Peloton Guide Doesn’t Give Form Feedback. Here Are My Theories Why.

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Peloton is releasing a new product, and there’s something strange about it to me. They announced they are releasing the Peloton Guide on April 5, 2022. It’s $295 for the Guide alone, and will show you your form on screen next the instructor for strength classes. You don’t need a Peloton Bike or Peloton Tread to use the Guide, you only need a TV. While they’ve announced it for strength classes, my guess is they’ll be rolling it out to other classes like yoga incrementally. They accidentally released a yoga class to the public recently where the instructor describes how to use the Guide with the class, so we know they’ve been at least testing it.

But here’s the part that’s confusing to me: in their promotional materials, they haven’t mentioned anything about offering form corrections or feedback.

from Peloton’s Guide announcement

You can view yourself onscreen and visually compare what you’re doing with what the instructor is doing and that it will vaguely track your movements, but that’s a far cry from being told what you should adjust and being a virtual trainer. The reason this is confusing to me is because Peloton acquired Otari Studios around December 2020. Otari was a company that made a product to give AI-driven feedback for yoga and other mat workouts. So shouldn’t Peloton have the technology already?

These are what I think are the most compelling reasons why Peloton Guide does not provide form tips. These are pure speculation, of course, but seem to me to be the most likely.

My theories on why the Peloton Guide does not provide feedback…yet

Otari didn’t have the technology built

via Otari’s Indigogo

It could be that when Peloton acquired Otari, it was more of a patent acquisition than a technology acquisition. Maybe the technology wasn’t far enough along in the process for it to be a solid enough start for Peloton, and they had to start from scratch.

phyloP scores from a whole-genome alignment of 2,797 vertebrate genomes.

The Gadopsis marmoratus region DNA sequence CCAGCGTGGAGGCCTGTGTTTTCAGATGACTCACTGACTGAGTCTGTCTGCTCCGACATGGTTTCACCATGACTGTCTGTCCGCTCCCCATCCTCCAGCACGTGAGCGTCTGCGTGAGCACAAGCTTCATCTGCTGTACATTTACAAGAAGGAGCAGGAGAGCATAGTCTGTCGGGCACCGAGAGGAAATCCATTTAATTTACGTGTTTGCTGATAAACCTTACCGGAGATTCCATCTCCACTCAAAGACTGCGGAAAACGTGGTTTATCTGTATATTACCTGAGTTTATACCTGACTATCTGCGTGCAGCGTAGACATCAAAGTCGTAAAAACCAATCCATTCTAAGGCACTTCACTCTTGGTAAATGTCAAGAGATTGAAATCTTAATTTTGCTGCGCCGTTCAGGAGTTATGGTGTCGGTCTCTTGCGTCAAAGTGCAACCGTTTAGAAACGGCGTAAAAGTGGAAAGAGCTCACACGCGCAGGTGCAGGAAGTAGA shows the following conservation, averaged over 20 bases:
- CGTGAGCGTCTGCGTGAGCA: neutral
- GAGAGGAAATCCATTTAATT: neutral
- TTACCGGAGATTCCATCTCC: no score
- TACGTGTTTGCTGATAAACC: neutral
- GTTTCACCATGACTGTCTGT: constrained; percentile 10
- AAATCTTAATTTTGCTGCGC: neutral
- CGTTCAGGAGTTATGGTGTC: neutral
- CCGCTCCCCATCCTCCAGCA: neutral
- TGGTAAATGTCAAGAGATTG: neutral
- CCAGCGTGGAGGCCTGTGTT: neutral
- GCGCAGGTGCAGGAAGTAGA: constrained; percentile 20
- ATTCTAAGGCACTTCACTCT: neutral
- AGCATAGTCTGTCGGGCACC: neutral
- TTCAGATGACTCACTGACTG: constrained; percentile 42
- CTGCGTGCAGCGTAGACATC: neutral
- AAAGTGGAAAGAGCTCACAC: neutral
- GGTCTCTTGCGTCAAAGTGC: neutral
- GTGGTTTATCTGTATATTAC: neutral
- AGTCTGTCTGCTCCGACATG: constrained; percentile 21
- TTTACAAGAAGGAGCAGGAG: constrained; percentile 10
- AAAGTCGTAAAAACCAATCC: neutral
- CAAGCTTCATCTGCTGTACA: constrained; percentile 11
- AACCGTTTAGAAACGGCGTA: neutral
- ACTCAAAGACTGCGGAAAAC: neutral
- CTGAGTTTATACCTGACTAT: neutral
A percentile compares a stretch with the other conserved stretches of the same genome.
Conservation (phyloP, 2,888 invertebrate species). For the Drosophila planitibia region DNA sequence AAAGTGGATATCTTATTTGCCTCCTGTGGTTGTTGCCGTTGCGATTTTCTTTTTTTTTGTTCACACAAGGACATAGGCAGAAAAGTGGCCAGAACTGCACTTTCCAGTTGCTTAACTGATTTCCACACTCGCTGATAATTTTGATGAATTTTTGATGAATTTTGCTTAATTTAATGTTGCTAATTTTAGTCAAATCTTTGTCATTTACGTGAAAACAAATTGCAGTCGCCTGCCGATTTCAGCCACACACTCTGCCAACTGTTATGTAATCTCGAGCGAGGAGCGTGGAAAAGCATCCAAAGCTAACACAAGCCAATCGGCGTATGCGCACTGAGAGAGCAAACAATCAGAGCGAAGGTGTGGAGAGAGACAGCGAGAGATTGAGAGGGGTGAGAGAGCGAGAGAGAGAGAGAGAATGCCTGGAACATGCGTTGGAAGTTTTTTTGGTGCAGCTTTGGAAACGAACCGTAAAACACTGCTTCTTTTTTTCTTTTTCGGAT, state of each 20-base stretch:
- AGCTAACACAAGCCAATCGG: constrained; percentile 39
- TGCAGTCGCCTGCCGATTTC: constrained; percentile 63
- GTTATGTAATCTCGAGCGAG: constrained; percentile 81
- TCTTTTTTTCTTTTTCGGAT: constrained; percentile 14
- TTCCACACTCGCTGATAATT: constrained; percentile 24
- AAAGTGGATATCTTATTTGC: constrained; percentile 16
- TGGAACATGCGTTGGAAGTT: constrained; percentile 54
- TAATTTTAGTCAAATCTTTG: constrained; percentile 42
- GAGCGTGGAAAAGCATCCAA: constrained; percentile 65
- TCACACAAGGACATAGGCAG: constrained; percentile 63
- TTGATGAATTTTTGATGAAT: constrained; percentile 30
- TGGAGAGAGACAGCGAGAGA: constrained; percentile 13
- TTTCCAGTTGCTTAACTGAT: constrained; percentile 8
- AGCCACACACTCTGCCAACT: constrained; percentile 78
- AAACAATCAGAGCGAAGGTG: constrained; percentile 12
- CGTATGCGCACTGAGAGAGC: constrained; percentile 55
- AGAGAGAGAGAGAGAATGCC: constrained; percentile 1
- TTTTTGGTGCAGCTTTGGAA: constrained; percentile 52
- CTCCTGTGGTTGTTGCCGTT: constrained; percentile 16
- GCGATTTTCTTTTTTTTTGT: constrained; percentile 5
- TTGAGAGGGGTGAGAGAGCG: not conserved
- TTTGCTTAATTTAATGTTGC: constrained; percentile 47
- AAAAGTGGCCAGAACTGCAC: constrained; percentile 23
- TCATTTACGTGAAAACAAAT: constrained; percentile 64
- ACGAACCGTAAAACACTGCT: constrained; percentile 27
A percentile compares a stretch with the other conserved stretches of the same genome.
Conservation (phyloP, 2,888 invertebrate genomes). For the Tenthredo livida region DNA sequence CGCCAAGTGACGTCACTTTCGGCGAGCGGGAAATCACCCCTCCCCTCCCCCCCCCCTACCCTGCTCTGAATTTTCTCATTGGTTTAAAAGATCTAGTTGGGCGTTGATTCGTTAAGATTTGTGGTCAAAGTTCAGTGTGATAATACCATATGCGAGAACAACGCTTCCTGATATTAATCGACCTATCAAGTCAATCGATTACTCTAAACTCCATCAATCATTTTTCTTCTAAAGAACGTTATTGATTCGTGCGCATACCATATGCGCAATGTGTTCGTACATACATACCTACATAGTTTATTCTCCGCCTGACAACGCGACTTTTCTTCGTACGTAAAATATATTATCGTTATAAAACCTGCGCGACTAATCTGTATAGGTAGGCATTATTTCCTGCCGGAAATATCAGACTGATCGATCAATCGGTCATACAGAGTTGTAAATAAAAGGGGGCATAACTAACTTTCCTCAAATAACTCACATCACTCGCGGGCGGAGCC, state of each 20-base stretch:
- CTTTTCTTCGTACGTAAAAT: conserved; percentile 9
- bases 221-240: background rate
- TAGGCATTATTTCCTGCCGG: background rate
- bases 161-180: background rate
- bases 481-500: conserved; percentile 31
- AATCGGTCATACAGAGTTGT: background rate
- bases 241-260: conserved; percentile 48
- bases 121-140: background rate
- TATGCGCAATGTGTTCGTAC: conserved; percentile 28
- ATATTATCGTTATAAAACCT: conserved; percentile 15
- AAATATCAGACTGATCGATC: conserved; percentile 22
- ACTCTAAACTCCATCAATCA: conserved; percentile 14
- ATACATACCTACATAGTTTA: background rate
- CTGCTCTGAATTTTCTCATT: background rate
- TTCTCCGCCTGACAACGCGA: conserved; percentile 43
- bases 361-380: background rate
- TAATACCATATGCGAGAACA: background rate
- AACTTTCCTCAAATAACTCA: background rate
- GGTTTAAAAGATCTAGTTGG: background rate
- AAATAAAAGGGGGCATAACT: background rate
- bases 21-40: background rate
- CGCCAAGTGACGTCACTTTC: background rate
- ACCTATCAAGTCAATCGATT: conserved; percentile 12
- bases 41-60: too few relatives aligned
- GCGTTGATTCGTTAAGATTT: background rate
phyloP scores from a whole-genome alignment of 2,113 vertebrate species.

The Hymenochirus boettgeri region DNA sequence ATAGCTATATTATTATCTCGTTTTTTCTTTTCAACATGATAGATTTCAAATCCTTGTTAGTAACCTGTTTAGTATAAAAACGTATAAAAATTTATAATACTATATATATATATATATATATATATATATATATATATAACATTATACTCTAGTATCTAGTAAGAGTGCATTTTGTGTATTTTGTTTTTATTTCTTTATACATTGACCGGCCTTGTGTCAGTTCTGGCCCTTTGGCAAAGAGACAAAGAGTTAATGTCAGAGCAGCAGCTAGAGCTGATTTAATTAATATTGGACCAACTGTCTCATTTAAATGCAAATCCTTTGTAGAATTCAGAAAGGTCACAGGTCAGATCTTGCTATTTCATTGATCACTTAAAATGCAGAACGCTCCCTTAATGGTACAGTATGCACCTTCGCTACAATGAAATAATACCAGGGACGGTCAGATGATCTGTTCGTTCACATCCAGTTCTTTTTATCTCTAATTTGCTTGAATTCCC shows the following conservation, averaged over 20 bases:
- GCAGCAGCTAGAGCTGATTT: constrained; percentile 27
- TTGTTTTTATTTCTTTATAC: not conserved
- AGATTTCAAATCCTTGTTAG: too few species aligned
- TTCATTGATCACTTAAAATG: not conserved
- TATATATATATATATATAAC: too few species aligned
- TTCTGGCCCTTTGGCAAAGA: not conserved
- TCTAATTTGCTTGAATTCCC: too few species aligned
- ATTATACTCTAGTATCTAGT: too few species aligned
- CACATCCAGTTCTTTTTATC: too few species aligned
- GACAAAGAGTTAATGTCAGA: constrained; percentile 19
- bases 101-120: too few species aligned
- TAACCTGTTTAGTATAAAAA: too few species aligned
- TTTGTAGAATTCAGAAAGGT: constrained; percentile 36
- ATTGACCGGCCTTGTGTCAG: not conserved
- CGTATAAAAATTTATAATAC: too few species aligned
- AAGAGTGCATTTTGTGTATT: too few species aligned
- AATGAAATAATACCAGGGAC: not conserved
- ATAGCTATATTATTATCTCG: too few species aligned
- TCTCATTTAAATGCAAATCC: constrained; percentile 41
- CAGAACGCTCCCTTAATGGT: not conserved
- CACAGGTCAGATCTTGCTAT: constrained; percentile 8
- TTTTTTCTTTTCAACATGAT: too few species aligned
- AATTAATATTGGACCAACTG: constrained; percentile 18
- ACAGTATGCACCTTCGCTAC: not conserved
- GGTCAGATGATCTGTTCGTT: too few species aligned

Even if this was the case, I think that Peloton would have had enough time to build the technology since then. They have some of the best product and engineering teams around, and I think they could have built something users would be happy with by now. There are a lot of products out today that recognize exercises and provide form suggestions.

Peloton has the technology, but not the data

Photo by Kevin Ku on Unsplash

Peloton might have the technology built, but not enough data for the AI to function best. Machine learning needs data fed to it in order to, well, learn. This data would be things like videos of people working out, categorizations of exercises, and what correct form looks like.

When you look at a product like Tempo (a connected fitness product focused on strength training in your home) that offers form correction, it was developed after the company already had a lot of data to feed the AI. Before they created Tempo, the company (then known as Pivot) had a gym-based product called SmartSpot that was used by trainers in gym. Through that, Tempo built a database of over 1 million tagged workouts. With that data, it would be much easier to train a new AI to provide form feedback.

With the release of the Guide now, Peloton could capture that data more easily. They could categorize the workouts they release and mark the beginning and end to a particular exercise being done. In fact, you can see that being done as part of their tracking of movement in their promotional material.

via Peloton. Notice “Split Squat” being tracked for 1 minute and 7 seconds.

If Ben Alldis is doing tricep kickbacks between 1:25 and 1:55 in a video, Peloton could process a Guide user’s video during that time in the workout and categorize that automatically as a video for tricep kickbacks. The tracking of the movement that has been advertised would also help it filter out what videos are good to process for machine learning and what wouldn’t be. It’s much easier than manually categorizing videos, and it would provide more real-life data for the Guide specifically than what they could film themselves or potentially buy from a 3rd party.

It’s a business decision

Photo by Windows on Unsplash

I think that they will provide form feedback at some point, and it’s highly plausible they have a rollout plan or roadmap already. Peloton does a lot of incremental releases, so I am expecting more features added to the Guide as time goes on. I would not be surprised if in September, when companies are announcing their new products for the holiday shopping season, it’s announced that the Peloton Guide will start providing form feedback.


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